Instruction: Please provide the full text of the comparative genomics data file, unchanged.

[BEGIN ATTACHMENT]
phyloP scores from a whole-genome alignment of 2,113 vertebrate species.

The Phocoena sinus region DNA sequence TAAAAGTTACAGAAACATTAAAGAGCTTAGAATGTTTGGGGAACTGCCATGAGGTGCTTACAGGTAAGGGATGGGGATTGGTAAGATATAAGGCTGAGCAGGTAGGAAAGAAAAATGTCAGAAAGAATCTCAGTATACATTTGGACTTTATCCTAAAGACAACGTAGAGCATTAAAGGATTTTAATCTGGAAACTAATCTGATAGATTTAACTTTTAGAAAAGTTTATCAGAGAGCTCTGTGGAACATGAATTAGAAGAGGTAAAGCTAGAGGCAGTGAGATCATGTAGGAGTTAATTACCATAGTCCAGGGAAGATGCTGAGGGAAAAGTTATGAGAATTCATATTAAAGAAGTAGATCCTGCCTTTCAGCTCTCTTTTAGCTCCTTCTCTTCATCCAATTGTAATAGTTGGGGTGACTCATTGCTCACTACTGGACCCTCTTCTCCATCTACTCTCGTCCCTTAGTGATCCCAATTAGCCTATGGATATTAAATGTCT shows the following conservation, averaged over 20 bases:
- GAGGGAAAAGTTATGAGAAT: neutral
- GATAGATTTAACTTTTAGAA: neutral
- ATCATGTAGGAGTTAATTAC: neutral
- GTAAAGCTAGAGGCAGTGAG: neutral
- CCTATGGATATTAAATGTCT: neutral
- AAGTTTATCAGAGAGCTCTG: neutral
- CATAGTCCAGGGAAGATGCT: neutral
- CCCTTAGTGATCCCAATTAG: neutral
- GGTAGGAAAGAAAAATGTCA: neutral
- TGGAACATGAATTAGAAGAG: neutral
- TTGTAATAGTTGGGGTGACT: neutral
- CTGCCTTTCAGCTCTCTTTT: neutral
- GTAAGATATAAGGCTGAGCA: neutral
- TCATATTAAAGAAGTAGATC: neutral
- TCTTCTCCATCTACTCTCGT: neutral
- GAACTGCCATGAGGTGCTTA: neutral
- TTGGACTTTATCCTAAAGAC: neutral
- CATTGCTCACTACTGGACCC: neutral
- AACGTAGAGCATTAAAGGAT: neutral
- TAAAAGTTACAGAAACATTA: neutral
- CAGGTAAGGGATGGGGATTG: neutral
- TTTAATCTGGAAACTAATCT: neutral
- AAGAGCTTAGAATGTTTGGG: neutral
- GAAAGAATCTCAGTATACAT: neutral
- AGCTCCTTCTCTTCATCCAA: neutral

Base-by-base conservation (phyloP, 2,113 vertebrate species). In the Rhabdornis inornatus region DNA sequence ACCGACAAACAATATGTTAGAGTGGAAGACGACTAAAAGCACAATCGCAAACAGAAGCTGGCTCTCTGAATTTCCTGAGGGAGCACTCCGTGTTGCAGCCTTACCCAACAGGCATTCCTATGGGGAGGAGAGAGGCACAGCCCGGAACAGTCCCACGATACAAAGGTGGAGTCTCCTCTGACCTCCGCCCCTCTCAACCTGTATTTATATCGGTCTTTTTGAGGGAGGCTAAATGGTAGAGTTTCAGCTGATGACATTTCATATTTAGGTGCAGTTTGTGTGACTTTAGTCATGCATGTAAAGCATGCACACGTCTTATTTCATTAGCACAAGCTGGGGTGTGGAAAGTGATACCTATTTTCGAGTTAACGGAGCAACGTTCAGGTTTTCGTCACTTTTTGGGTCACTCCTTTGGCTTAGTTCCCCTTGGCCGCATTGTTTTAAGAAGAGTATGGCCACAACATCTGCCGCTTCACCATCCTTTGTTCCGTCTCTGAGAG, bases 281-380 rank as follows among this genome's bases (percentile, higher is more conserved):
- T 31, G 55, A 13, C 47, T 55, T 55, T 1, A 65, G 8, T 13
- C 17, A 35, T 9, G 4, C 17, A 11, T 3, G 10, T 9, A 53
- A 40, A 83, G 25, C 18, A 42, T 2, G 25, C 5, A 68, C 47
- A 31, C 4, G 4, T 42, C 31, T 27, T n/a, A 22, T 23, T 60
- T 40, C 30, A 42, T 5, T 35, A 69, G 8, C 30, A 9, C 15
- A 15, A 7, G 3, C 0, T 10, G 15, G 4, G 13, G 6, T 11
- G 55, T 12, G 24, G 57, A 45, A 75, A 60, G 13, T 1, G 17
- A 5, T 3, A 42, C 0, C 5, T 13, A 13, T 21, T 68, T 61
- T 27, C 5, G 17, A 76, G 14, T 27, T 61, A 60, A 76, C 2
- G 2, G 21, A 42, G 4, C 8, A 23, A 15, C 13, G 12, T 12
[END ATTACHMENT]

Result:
phyloP scores from a whole-genome alignment of 2,113 vertebrate species.

The Phocoena sinus region DNA sequence TAAAAGTTACAGAAACATTAAAGAGCTTAGAATGTTTGGGGAACTGCCATGAGGTGCTTACAGGTAAGGGATGGGGATTGGTAAGATATAAGGCTGAGCAGGTAGGAAAGAAAAATGTCAGAAAGAATCTCAGTATACATTTGGACTTTATCCTAAAGACAACGTAGAGCATTAAAGGATTTTAATCTGGAAACTAATCTGATAGATTTAACTTTTAGAAAAGTTTATCAGAGAGCTCTGTGGAACATGAATTAGAAGAGGTAAAGCTAGAGGCAGTGAGATCATGTAGGAGTTAATTACCATAGTCCAGGGAAGATGCTGAGGGAAAAGTTATGAGAATTCATATTAAAGAAGTAGATCCTGCCTTTCAGCTCTCTTTTAGCTCCTTCTCTTCATCCAATTGTAATAGTTGGGGTGACTCATTGCTCACTACTGGACCCTCTTCTCCATCTACTCTCGTCCCTTAGTGATCCCAATTAGCCTATGGATATTAAATGTCT shows the following conservation, averaged over 20 bases:
- GAGGGAAAAGTTATGAGAAT: neutral
- GATAGATTTAACTTTTAGAA: neutral
- ATCATGTAGGAGTTAATTAC: neutral
- GTAAAGCTAGAGGCAGTGAG: neutral
- CCTATGGATATTAAATGTCT: neutral
- AAGTTTATCAGAGAGCTCTG: neutral
- CATAGTCCAGGGAAGATGCT: neutral
- CCCTTAGTGATCCCAATTAG: neutral
- GGTAGGAAAGAAAAATGTCA: neutral
- TGGAACATGAATTAGAAGAG: neutral
- TTGTAATAGTTGGGGTGACT: neutral
- CTGCCTTTCAGCTCTCTTTT: neutral
- GTAAGATATAAGGCTGAGCA: neutral
- TCATATTAAAGAAGTAGATC: neutral
- TCTTCTCCATCTACTCTCGT: neutral
- GAACTGCCATGAGGTGCTTA: neutral
- TTGGACTTTATCCTAAAGAC: neutral
- CATTGCTCACTACTGGACCC: neutral
- AACGTAGAGCATTAAAGGAT: neutral
- TAAAAGTTACAGAAACATTA: neutral
- CAGGTAAGGGATGGGGATTG: neutral
- TTTAATCTGGAAACTAATCT: neutral
- AAGAGCTTAGAATGTTTGGG: neutral
- GAAAGAATCTCAGTATACAT: neutral
- AGCTCCTTCTCTTCATCCAA: neutral

Base-by-base conservation (phyloP, 2,113 vertebrate species). In the Rhabdornis inornatus region DNA sequence ACCGACAAACAATATGTTAGAGTGGAAGACGACTAAAAGCACAATCGCAAACAGAAGCTGGCTCTCTGAATTTCCTGAGGGAGCACTCCGTGTTGCAGCCTTACCCAACAGGCATTCCTATGGGGAGGAGAGAGGCACAGCCCGGAACAGTCCCACGATACAAAGGTGGAGTCTCCTCTGACCTCCGCCCCTCTCAACCTGTATTTATATCGGTCTTTTTGAGGGAGGCTAAATGGTAGAGTTTCAGCTGATGACATTTCATATTTAGGTGCAGTTTGTGTGACTTTAGTCATGCATGTAAAGCATGCACACGTCTTATTTCATTAGCACAAGCTGGGGTGTGGAAAGTGATACCTATTTTCGAGTTAACGGAGCAACGTTCAGGTTTTCGTCACTTTTTGGGTCACTCCTTTGGCTTAGTTCCCCTTGGCCGCATTGTTTTAAGAAGAGTATGGCCACAACATCTGCCGCTTCACCATCCTTTGTTCCGTCTCTGAGAG, bases 281-380 rank as follows among this genome's bases (percentile, higher is more conserved):
- T 31, G 55, A 13, C 47, T 55, T 55, T 1, A 65, G 8, T 13
- C 17, A 35, T 9, G 4, C 17, A 11, T 3, G 10, T 9, A 53
- A 40, A 83, G 25, C 18, A 42, T 2, G 25, C 5, A 68, C 47
- A 31, C 4, G 4, T 42, C 31, T 27, T n/a, A 22, T 23, T 60
- T 40, C 30, A 42, T 5, T 35, A 69, G 8, C 30, A 9, C 15
- A 15, A 7, G 3, C 0, T 10, G 15, G 4, G 13, G 6, T 11
- G 55, T 12, G 24, G 57, A 45, A 75, A 60, G 13, T 1, G 17
- A 5, T 3, A 42, C 0, C 5, T 13, A 13, T 21, T 68, T 61
- T 27, C 5, G 17, A 76, G 14, T 27, T 61, A 60, A 76, C 2
- G 2, G 21, A 42, G 4, C 8, A 23, A 15, C 13, G 12, T 12